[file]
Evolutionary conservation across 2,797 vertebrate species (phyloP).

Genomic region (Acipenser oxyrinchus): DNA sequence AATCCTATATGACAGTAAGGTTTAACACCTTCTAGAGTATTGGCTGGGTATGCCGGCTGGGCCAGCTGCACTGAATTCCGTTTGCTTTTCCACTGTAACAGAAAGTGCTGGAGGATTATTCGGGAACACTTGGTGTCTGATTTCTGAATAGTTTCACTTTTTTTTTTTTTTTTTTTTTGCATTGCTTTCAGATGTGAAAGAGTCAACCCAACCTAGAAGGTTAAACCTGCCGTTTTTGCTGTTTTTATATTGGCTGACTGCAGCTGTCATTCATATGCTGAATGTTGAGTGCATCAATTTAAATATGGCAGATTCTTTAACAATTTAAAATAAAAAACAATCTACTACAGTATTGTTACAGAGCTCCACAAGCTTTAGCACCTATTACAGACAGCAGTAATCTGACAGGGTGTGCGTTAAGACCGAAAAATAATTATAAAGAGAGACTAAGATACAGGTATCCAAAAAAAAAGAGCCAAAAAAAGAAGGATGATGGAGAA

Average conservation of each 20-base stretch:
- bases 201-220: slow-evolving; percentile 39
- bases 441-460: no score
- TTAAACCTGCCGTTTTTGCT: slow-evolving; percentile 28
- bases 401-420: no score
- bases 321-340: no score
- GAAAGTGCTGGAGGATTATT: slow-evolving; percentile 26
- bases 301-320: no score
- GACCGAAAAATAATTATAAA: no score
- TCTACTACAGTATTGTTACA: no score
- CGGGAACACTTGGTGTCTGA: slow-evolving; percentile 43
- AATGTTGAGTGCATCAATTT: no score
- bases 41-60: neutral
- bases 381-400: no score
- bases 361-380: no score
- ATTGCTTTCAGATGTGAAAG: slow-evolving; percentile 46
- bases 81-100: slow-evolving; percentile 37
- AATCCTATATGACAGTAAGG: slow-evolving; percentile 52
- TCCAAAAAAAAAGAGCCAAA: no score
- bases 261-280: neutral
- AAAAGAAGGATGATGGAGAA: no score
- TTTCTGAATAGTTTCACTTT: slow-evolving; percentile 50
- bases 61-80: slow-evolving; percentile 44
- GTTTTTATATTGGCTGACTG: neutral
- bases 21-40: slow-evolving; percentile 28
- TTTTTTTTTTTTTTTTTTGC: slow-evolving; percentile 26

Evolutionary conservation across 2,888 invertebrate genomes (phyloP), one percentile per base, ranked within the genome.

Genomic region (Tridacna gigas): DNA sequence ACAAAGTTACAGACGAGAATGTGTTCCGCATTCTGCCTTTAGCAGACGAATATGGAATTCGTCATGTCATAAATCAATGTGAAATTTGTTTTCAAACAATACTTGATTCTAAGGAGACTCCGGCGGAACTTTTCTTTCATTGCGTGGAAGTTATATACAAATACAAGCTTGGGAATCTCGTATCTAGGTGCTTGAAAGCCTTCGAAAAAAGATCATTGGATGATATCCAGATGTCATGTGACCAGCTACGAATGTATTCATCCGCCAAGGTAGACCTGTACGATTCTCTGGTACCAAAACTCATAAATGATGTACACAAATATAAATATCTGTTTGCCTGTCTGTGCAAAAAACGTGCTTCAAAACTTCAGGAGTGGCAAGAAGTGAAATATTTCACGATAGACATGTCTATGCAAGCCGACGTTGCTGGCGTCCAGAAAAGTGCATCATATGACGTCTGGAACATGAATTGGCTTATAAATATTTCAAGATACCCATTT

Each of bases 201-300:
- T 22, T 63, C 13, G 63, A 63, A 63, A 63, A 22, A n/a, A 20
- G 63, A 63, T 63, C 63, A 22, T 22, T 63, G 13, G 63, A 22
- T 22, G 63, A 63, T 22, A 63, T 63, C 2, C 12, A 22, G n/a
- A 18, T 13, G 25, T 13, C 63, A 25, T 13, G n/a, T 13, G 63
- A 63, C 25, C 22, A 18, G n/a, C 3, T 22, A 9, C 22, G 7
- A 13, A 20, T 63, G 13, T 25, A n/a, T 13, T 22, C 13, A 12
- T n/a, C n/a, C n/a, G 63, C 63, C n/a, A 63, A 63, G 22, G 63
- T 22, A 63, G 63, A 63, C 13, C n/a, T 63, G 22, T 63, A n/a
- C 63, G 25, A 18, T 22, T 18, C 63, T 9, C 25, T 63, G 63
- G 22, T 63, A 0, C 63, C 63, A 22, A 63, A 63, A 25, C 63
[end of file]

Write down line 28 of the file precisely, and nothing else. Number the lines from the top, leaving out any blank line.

- TTTTTTTTTTTTTTTTTTGC: slow-evolving; percentile 26